Three things you need to know about Rolex

know about Rolex

You can tell a lot about a Rolex by its crown not that one

Like a fingerprint, every Rolex watch has a few little identifiers that tell you about it. There’s the serial number, of course, which used to be sequential, but is now just a string of random letters and numbers that keep customers from knowing if a watch has been lying around in a jeweler’s window. You will agree with me that this question is no longer of great concern these days.

But this is not the only element that Rolex has left on its watches. Like the Omega logo stamped on its Hesalite-equipped Speedmasters, Rolex has taken to engraving a small Rolex crown into its crystals. It’s actually a miniaturized version of those super fancy laser etched glass ornaments you see for sale in malls, barely visible and there more for Rolex than for you.

This little crown-shaped logo started appearing in the new millennium, except for the green glass Milgauss, which goes without. It is not a solid engraving, but a multitude of small dots that trace the outline of the famous crown logo. The purpose of this almost invisible marking? It is a symbol of authenticity, too difficult for counterfeiters to reproduce faithfully, but it is not for lack of trying.

But that’s not all, because the laser-engraved crown also hides small messages. Look into the hole where the crown would sit on its wearer’s head, and you might notice a letter “S” on the side. If so, the crystal was replaced during an overhaul. It’s not a negative thing, but it’s there to let Rolex know that this operation has been performed.

More recently, Secret Crown Messages have been expanded to tell you what type of crystal it is. Rolex didn’t previously use anti-reflective coatings — like those found on bezels — but now they do, and you can tell what type of glass your watch has by the small engraved crown by laser. If you only have one ellipse at the bottom, it means there is no coating or only on the magnifying glass; a double ellipse and a coating on the underside of the lens; a double ellipse with a line in the middle, and you have coating on both sides. It’s the confusion of anti-reflective coatings presented in a clear and clean way!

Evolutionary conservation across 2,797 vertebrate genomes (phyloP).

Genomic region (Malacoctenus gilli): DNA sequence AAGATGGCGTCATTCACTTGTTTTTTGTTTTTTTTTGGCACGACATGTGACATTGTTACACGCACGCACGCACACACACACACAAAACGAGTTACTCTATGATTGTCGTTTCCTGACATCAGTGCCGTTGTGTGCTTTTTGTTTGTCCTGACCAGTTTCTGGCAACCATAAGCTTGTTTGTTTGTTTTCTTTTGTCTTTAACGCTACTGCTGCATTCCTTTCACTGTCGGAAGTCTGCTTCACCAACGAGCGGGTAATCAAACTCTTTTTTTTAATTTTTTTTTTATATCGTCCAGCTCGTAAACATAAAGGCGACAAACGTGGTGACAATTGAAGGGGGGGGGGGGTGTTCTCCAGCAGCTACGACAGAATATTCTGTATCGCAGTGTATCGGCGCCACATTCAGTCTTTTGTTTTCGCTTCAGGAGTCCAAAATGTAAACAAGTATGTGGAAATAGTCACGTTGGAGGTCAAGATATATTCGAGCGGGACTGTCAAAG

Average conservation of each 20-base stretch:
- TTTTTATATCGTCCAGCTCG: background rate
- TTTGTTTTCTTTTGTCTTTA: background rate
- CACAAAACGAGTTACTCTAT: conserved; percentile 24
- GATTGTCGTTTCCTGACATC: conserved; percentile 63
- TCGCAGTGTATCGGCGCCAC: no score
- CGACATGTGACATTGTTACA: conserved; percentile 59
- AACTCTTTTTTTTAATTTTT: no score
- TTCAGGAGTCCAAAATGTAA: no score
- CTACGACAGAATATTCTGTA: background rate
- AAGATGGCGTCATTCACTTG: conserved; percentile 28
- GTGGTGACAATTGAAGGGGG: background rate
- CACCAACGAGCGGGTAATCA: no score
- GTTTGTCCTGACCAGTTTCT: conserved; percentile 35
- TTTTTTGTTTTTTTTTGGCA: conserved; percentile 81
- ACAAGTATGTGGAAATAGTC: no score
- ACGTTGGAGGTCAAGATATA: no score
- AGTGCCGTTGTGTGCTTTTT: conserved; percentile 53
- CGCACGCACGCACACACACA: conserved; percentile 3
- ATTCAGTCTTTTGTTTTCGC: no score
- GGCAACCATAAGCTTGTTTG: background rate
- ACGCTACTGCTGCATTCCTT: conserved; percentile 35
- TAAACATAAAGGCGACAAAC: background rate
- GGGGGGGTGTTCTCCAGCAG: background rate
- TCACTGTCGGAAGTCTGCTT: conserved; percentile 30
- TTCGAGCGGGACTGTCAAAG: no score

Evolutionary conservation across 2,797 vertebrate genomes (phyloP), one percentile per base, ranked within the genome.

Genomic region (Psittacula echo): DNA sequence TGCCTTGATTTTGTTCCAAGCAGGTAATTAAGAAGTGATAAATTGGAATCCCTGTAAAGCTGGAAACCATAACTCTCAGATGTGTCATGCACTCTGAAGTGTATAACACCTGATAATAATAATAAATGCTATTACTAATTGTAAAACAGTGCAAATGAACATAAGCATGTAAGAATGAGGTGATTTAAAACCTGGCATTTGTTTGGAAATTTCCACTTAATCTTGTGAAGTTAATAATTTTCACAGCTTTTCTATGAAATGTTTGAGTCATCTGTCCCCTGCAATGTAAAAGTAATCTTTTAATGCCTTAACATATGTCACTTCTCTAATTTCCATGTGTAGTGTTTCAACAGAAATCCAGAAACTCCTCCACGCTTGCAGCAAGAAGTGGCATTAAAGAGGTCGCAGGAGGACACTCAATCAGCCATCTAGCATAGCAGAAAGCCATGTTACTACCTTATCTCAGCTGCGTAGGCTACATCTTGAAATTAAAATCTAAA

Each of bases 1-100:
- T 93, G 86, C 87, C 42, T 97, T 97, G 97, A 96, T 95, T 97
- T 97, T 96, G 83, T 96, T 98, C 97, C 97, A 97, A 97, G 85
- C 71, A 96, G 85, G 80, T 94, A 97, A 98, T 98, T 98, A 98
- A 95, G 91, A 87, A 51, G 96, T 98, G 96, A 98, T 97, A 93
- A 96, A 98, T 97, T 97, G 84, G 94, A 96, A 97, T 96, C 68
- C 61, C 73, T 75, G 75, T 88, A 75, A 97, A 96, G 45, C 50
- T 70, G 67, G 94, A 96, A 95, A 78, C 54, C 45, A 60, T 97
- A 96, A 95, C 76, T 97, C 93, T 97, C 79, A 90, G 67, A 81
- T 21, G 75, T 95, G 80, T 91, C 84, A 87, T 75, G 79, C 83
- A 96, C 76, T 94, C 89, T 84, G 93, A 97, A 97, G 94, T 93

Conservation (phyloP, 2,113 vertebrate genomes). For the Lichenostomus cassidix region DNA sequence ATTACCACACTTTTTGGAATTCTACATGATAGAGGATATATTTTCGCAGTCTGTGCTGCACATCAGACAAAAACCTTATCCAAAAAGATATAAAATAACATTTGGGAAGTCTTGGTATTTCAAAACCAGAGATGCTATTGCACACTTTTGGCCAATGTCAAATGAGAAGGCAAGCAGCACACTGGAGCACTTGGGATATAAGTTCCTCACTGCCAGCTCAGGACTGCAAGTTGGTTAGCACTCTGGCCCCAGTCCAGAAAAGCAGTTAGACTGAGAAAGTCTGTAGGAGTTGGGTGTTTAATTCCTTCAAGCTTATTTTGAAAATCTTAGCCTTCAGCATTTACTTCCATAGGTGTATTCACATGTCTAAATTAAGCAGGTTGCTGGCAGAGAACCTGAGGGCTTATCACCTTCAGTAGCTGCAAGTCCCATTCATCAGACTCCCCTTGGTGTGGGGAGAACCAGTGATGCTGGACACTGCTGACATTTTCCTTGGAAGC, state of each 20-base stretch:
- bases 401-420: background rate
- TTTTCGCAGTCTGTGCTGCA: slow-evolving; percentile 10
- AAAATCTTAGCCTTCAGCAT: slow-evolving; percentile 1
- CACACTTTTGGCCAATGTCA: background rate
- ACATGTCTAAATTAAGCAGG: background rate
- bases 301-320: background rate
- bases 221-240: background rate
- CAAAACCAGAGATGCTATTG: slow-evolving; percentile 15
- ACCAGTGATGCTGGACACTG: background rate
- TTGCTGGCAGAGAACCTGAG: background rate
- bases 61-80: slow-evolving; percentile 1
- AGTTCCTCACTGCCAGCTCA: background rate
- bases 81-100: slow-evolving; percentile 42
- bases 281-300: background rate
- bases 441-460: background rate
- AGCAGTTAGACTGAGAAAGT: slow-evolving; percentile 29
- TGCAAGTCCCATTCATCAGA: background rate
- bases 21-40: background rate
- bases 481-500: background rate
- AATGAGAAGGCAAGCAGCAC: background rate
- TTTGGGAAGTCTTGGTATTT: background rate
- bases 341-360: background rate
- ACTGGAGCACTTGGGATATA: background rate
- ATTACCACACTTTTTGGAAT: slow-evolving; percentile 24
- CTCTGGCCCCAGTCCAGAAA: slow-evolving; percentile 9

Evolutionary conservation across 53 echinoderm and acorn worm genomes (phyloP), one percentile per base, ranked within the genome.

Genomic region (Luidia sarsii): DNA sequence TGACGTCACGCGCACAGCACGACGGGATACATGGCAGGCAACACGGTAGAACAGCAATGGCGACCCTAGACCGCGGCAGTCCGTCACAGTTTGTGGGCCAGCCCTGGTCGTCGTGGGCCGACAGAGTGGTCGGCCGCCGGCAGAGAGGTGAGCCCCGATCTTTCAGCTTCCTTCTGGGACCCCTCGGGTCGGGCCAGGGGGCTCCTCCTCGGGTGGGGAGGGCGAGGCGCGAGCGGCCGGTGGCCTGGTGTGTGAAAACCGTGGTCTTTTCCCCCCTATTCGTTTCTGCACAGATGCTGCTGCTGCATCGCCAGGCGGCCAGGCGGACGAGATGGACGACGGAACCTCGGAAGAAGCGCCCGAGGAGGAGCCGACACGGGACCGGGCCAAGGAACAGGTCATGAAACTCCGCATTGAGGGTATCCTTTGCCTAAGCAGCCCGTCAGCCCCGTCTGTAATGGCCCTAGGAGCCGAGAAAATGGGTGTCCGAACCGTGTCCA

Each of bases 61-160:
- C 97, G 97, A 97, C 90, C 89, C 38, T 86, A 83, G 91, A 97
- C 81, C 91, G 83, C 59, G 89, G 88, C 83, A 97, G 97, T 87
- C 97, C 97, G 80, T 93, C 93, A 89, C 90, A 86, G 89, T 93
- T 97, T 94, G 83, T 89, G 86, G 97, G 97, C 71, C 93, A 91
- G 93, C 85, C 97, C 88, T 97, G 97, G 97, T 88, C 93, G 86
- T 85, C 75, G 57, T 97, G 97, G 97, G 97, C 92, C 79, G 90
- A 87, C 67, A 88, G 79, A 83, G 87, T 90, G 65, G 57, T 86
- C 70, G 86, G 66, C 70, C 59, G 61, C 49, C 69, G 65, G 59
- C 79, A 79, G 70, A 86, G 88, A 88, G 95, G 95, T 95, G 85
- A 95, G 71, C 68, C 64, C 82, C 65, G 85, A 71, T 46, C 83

The Rolex Daytona Doesn’t Look Like You Think

Rolex’s signature figure, the Cosmograph Daytona, was the brand’s first real hit of the modern era, turning a dismal model into a two-plus-year waiting list. The story of transforming a watch that couldn’t be given away into a watch that made people literally millionaires has made the Daytona one of the most well-known and analyzed watches of all time.

With a pen and a sheet of paper, I think it’s safe to say that many of us could draw one from memory with a reasonable degree of accuracy. Take the new  — lines of text on the dial. Easy.

But what if I told you that no matter how hard you try, you’re going to get the case design wrong? For starters, most of the case is hidden except for the previously mentioned crown guards and symmetrical top and bottom lugs.

But here’s the thing…the horns aren’t symmetrical. The horns on the left are thicker than those on the right. Not by much, but enough to notice. This phenomenon occurs on all steel and bimetal models. Precious metal cases are different and effectively symmetrical, but anything steel has more metal on the left lug than the right. For what ? To balance the visual weight of the pushers and the crown. Unfortunately, once you’ve seen it, you can’t forget it. Sorry !

Rolex failed to become an independent company

What do you look for when it comes to choosing a watch brand? For most people, it’s a household name, high quality, solid history, and most importantly, in-house production. The more demanding enthusiasts we have become, the more importance we have attached to the ability of a watchmaker to manufacture the entire watch himself.

Now, between you and me, it’s not a question of history. Even in the days of pocket watch makers, there were companies that made movements, companies that made cases, companies that made dials, and companies that put it all together and put their name on the watch. packaging.

And when watches went from pocket-sized to wrist-sized, this behavior only got stronger. Even big names like Patek Philippe have used movements made elsewhere, focusing instead on expertly finishing them to a level worthy of the Patek Philippe name. The notion of in-house manufacturing is as historically correct as the rarity of diamonds.

There were, however, companies that dominated the industry and effectively made everything themselves. For example, Omega, a brand that really established the idea of ​​producing high quality watches, under one roof. She was doing it decades before Rolex even existed.

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